Rock on! I loved this movie. It took the place of my #2 film of the year! I agree...the lack of 3D, in my opinion, will not diminish the quality of the film in anyway, shape or form.

Ben said...

I too really enjoyed this movie despite it being entirely predictable. The one part I was slightly surprised by was the way the main bad guy died, which was in keeping with the super-leftist worldview of the movie (that in no way bothered me). I also thought there was a big environmentalist message here, and not only were the Na'vi comparable to Native Americans, but more generally comparable to countless societies besieged in the name of natural resource extraction - especially in Africa. They even tie it in to Iraq, although the society there was not as idyllic as that in Pandora. Of course, as you noted in your review, NO society is - or ever was - as idyllic as Pandora. I guess adding complication to this film might have risked offering justification for imperial capitalism. The simplified moral universe in this film also allows for something rather interesting: the complete vilification of humans accompanied by total empathy and identification with an alien species. Not a totally novel idea, but a far cry from the classic tale of alien conquerors attacking us.

Bob Ignizio said...

Figured you'd like this one, Ben. And I agree you on the Na'vi having parallels to all the different cultures you mentioned. I'm fine with most of Cameron's leftist/environmentalist themes and allegories when he handles them with subtlety. It's once he has his military bad guy start talking in ways that explicitly bring up Iraq that I think Cameron screws up. I don't know how literally we're really supposed to take that allegory. I imagine not too far. But it's the kind of thing that gives nitwits like Anne Coulter legitimate ammunition when they want to talk about how liberals hate America and all that nonsense. Cameron may not have intended to paint "the terrorists" as his heroes, but it's not a hard argument to make that this is exactly what he winds up doing. A little more complexity in the way he handled this would have defused those arguments.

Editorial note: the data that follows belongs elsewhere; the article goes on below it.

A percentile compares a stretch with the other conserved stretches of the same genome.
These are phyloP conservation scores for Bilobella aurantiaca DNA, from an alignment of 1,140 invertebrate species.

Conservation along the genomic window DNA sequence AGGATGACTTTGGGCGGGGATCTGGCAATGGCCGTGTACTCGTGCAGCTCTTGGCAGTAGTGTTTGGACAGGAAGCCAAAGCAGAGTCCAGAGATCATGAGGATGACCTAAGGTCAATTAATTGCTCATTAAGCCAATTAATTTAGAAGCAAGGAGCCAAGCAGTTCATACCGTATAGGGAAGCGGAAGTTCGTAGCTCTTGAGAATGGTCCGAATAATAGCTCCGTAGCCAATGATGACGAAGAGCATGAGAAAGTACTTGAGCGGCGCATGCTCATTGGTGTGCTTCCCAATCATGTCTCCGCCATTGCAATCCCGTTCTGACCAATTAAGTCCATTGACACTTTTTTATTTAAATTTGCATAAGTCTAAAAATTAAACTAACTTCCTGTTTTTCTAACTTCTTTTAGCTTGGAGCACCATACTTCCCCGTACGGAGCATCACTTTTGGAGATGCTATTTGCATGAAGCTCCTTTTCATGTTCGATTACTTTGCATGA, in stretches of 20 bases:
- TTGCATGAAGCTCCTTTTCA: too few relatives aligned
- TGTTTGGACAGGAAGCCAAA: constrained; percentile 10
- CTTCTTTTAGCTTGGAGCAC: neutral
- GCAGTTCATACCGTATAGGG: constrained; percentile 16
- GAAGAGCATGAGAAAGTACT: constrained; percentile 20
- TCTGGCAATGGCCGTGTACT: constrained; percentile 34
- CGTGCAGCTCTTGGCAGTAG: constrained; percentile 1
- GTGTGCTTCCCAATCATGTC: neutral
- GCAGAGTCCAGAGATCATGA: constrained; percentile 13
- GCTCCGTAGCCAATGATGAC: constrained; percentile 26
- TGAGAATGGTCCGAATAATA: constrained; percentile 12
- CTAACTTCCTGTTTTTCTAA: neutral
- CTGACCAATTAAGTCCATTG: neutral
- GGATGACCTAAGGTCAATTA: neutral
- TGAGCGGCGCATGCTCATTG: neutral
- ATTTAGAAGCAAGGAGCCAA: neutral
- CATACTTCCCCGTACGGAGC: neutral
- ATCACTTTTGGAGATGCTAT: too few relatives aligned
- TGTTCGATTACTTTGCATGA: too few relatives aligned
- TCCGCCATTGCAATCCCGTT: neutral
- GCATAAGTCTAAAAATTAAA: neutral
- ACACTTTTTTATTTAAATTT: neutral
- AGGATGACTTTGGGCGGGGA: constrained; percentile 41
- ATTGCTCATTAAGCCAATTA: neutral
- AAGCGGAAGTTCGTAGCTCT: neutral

Ben said...

You make a good point Bob, but I think he is somewhat saved by the fact that the Na'vi do nothing that can be construed as a terrorist act, unless someone wants to claim resisting a para-military invasion is terrorism. I also think he made sure that this was not the actual military, but an army of mercenaries contracted by a corporate entity. It is a subtle distinction, really, since our actual military has sometimes functioned in this capacity, but it does attempt to keep the criticism more toward private forces than legitimate troops. In the end, I think Cameron could not resist drawing explicit parallels with Iraq and showing how that sort of rhetoric can be (and has been) applied in any moral context. The problem comes mainly when you try to compare Saddam's Iraq with the apparently perfect world of the Na'vi, and hint by extension that Iraqi resistance by any means is uniformly justified. I don't think he intended that, nor is such a reading of the film justified, but it is nevertheless going to keep the Coulter crowd gnashing their teeth. I agree that some more nuance and shades of gray would be great, but then the fantasy genre seems best when it is simpler and bigger than real life (this is more Lord of the Rings than hard sci-fi). For this reason, you are certainly right that he shouldn't have made such overt references to current events if he wanted to remain purely allegorical. Once he makes this superficial linkage without more thoughtful development, his point of view risks becoming almost as facile as the belligerent discourse he detests.

r4i said...

Movie is the epic battle at the end, well let me just say it's as believable as the Ewoks beating the Empire at the end of Return of the Jedi.